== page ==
What's Depressing Apple's Shares?
Shmulik is a member of The Motley Fool Blog Network -- entries represent the personal opinion of the blogger and are not formally edited.
Apple (NASDAQ: AAPL) has been going through some tough times lately. Where shares of the technology giant have easily beaten each and every benchmark over the past decade, things might be starting to change. Shares of Apple are finally regressing back to the mean. Take a look at the chart below.
Since November 2012, Apple's shares (in blue) diverged from the SPY 500 trend-line (in green). While the SPY gradually climbed by an impressive 20%, Apple's shareholders had to settle for a 30% decline in the price of their shares. In the face of such a decline, Samsung (NASDAQOTH: SSNLF) Apple's fierce rival, shines like a bright star. The Korean technology giant has easily beaten the benchmark by a wide margin of 20%. That's phenomenal. This brings us to explore the two main causes behind Apple's decline and to check whether or not they are sustainable.
Cause no. 1: Patent infringements
Technology companies generally do not have wide economic moats. That's because everyone with some sophistication and the right tools can copy the original gadget and mass manufacture to the public at a much better price because he didn't have to incur the R&D expenses to develop it. That's why patents are so important in the technology sector. It's the patents that provide protection and resemble the closest thing to an economic moat. Apple has been losing ground in this battlefield.
Apple has lost a ruling by the International Trade Commission (ITC) in a patent dispute with its rival Samsung. The panel ruled that Apple infringed on a Samsung patent. The ruling would bar the importation of certain iPhones and iPads made to work on AT&T's network. Among them are the iPhone 4, the iPhone 3GS, the iPad 3G, the iPad 2 3G and the iPad 3. Samsung, which is battling Apple in court in some 10 countries, had also accused Apple of infringing on three other patents, but the ITC found that Apple did not infringe these. Rest-assured, Apple did get hit, but the skies aren't falling. This ruling by the ITC is likely to lead to monetary damages only and not to any sale bans. That's good news for Apple.
Also, you should always consider these patent suits in perspective. Every major tech player has been sued, and sometimes convicted, of this wrongdoing. It's almost an integral part of the business. Take Microsoft (NASDAQ: MSFT) for example. Last month, Copytele, a “patent enforcement entity” based in New York, had filed a patent infringement suit against Microsoft in connection with its Skype IP calling and messaging service, now used by 280 million people every month. This might interrupt Mr. Softy with the integration of Skype with its software package, but it's likely to only cause a short halt and some monetary damages. Eventually, Skype will be integrated in Microsoft and two years down the road, no one's going to remember that such a suit has ever been filed. In the long run, Innovation usually beats legality.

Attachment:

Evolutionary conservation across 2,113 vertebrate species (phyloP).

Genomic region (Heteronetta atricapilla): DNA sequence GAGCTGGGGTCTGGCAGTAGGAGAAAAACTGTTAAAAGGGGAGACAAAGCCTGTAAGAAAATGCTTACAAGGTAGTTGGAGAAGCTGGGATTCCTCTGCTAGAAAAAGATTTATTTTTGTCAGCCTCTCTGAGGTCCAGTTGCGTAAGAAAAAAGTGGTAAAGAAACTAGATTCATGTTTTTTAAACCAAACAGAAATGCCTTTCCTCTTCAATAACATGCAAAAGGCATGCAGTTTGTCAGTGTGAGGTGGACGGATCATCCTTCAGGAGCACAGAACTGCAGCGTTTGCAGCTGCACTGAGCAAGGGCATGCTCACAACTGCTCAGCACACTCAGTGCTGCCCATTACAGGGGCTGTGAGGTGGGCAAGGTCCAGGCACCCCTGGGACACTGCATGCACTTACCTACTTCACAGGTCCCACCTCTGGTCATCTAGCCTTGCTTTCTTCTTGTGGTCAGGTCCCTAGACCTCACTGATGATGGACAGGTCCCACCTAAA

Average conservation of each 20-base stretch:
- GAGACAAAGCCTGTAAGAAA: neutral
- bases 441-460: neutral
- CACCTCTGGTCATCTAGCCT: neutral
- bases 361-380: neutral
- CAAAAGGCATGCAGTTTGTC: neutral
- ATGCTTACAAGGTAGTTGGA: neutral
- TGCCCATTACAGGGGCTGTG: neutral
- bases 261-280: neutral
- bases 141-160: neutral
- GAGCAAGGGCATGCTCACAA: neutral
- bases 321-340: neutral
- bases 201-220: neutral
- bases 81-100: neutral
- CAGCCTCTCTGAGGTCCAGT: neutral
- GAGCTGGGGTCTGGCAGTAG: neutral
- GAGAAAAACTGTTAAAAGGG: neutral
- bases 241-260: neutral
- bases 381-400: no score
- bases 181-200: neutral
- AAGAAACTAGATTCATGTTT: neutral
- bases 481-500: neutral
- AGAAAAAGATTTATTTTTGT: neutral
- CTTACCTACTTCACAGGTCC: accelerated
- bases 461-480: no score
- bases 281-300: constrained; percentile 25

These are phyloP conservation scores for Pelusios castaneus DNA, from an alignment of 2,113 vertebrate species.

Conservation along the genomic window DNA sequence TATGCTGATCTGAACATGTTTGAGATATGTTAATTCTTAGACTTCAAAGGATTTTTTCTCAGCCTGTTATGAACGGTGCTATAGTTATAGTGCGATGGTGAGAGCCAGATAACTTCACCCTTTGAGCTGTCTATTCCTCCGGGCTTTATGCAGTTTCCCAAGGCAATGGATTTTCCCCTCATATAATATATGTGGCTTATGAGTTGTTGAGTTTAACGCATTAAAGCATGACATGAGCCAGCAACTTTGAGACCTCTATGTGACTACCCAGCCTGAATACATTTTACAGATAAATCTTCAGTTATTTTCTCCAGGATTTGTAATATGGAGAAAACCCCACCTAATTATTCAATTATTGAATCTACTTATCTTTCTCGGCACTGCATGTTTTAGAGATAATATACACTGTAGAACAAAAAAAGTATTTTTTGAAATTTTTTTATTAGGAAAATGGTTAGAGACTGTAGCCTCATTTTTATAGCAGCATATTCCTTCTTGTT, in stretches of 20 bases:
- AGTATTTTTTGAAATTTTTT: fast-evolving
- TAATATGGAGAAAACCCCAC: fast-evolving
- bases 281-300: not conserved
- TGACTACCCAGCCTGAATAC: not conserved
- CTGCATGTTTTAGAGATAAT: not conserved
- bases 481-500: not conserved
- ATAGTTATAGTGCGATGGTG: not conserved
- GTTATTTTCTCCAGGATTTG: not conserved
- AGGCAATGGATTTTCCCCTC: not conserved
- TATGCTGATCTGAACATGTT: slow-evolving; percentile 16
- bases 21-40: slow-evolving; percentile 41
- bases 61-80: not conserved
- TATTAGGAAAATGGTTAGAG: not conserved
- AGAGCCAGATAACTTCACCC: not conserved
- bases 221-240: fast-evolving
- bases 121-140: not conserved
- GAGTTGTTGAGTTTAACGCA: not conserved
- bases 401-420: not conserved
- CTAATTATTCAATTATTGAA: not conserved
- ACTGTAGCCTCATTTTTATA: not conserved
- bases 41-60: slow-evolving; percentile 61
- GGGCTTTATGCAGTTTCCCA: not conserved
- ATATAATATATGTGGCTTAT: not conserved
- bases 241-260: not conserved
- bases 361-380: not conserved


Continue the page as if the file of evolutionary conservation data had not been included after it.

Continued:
Cause no. 2: Bonding with Apple
For the first time, Apple issued debt on Apr. 30, in a total amount of $17 billion. Part of the issuance was for a 30-year period. It's no secret that Apple’s bonds have lost more than 10% of their value. Because the bonds were offered when interest rates were near historic lows, they have been especially sensitive to interest rate swings. In addition, Apple's $106 billion in long-term marketable securities is invested mostly in long-term U.S. Treasury, U.S. agency, municipal, corporate, and mortgage-backed bonds. This means that these investments are just as vulnerable to the bond market’s recent decline as Apple’s own bond offerings have been. In other words, Apple got hit twice. First, by its long-term investments, and second by the deteriorating price of its bonds that is scaring shareholders away.
I believe that the decline in the price of bonds should also be taken in perspective. First, Apple isn't the only tech company that's sitting on piles of cash invested in U.S bonds. Microsoft is currently sitting on a $70 billion stash, part of it is certainly invested in U.S treasuries, considered a "safe heaven." Put simply, the problem isn't unique to Apple. Second, there's nothing really wrong with apple's bonds losing steam. Quite the contrary - Apple successfully completed its debt round at the best price possible. If it wishes, it can now redeem the bonds at a much better (cheaper) price. This will create a capital gain to Apple, not a capital loss. Not many people grasp this concept.
The Fool looks ahead
Apple is here for the long haul. The temporary decline in the price of its bonds as well as its loss to Samsung on the patent infringement suit, will not change that. I recommend to investors to take these two events in the right perspective. Simply do nothing. Sit back and enjoy the ride.
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Shmulik Karpf has no position in any stocks mentioned. The Motley Fool recommends Apple. The Motley Fool owns shares of Apple and Microsoft. Try any of our Foolish newsletter services free for 30 days. We Fools may not all hold the same opinions, but we all believe that considering a diverse range of insights makes us better investors. The Motley Fool has a disclosure policy. Is this post wrong? Click here. Think you can do better? Join us and write your own!